Could This Simple Test Predict How Long You’ll Live?

Study associates low 'sitting-rising' test scores with increased mortality rates

Image: Roen Kelly/Discover

To live a long life and maintain good health, you must move more. This isn’t breaking news.

A growing body of research indicates that prolonged periods of sitting and an inactive lifestyle are associated with a long list of serious health risks. Plus, not only is exercise important for maintaining a healthy weight, but its benefits extend into other areas of our health like our skin, digestion and cognitive abilities, just to name a few.

Basically, it’s not surprising to learn that our exercise capacity may be related to our life expectancy.

But what is surprising is that while difficult physical challenges like finishing a marathon or lifting heavy weights might indicate that you’re in exceptional physical shape, the simple ability to sit down and stand up may actually reveal more about your health and wellness. Or at least how long you’ll live.

According to a study by Brazilian physician Claudio Gil Araujo, participants who scored fewer than eight points on his specially designed sitting-rising test (SRT) were twice as likely to die within the next six years when compared with participants who scored higher. Even more shockingly, those who scored fewer than three points were more than five times as likely to die within in the next six years when compared with participants who scored more than eight points.

The test, which Araujo designed to help provide his patients with a more tangible understanding of their health, works like this:

  • Begin standing up straight. Leave ample room around you.
  • Without leaning on anything (don’t use your hands), lower yourself down into a seated position on the floor.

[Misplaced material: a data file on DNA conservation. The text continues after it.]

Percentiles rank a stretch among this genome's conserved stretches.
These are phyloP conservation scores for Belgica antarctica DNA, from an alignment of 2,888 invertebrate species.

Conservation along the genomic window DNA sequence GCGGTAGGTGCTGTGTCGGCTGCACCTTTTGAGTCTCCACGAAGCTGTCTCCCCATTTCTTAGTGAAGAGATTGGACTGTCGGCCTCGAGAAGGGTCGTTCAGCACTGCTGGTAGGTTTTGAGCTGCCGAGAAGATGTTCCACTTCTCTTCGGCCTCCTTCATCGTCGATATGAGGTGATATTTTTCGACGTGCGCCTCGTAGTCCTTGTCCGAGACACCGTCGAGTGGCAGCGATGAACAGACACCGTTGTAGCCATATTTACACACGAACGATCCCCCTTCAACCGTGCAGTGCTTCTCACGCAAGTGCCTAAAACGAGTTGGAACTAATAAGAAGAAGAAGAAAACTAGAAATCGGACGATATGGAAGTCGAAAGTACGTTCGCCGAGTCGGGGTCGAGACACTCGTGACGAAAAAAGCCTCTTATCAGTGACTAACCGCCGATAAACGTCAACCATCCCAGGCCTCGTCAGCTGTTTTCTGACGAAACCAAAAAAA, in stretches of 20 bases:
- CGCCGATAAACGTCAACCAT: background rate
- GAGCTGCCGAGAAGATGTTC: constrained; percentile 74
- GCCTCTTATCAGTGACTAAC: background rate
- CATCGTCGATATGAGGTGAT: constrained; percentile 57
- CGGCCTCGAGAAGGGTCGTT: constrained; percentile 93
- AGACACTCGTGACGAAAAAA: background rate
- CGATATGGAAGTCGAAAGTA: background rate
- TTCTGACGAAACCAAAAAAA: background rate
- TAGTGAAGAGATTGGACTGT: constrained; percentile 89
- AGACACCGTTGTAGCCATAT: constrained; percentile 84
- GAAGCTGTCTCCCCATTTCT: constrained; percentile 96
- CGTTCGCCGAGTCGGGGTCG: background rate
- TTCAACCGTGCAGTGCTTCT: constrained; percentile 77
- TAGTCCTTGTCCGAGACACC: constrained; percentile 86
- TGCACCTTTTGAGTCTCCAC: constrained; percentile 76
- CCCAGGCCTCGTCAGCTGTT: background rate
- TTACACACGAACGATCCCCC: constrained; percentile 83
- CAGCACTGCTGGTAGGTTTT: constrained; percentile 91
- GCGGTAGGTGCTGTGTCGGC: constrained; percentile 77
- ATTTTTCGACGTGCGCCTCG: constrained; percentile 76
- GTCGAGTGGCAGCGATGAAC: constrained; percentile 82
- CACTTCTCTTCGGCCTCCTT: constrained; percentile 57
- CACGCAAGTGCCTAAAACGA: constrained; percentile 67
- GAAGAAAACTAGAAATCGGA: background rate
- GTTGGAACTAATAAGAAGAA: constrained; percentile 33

• Once you’re fully seated, stand back up but try not to use your hands, knees forearms or the sides of your legs.

The test is based on a 10 point scale. If you can sit down without any assistance, you get five points. If you can stand up without any assistance, you get another five points for a perfect 10.

Each time you use a hand or a knee for help, one point is subtracted. Half of a point is subtracted any time you lose your balance.

At the end of the study Araujo and his colleagues concluded that each SRT test point increase equated to a 21 percent decrease in mortality from all causes.

It’s important to note that Araujo only tested adults whose ages ranged from 51 to 80 years old, so the test and the study’s results don’t apply to those who are younger in the same way. However that doesn’t mean that we all shouldn’t consider our fitness level—especially in terms of balance, flexibility and muscular strength—as an important indicator of overall health.

As Discover Magazine pointed out, Araujo hopes that this new information and the test will help older adults better realize the importance of daily exercise, and for the most part this test is a new way for doctors to evaluate and help motivate their patients. 


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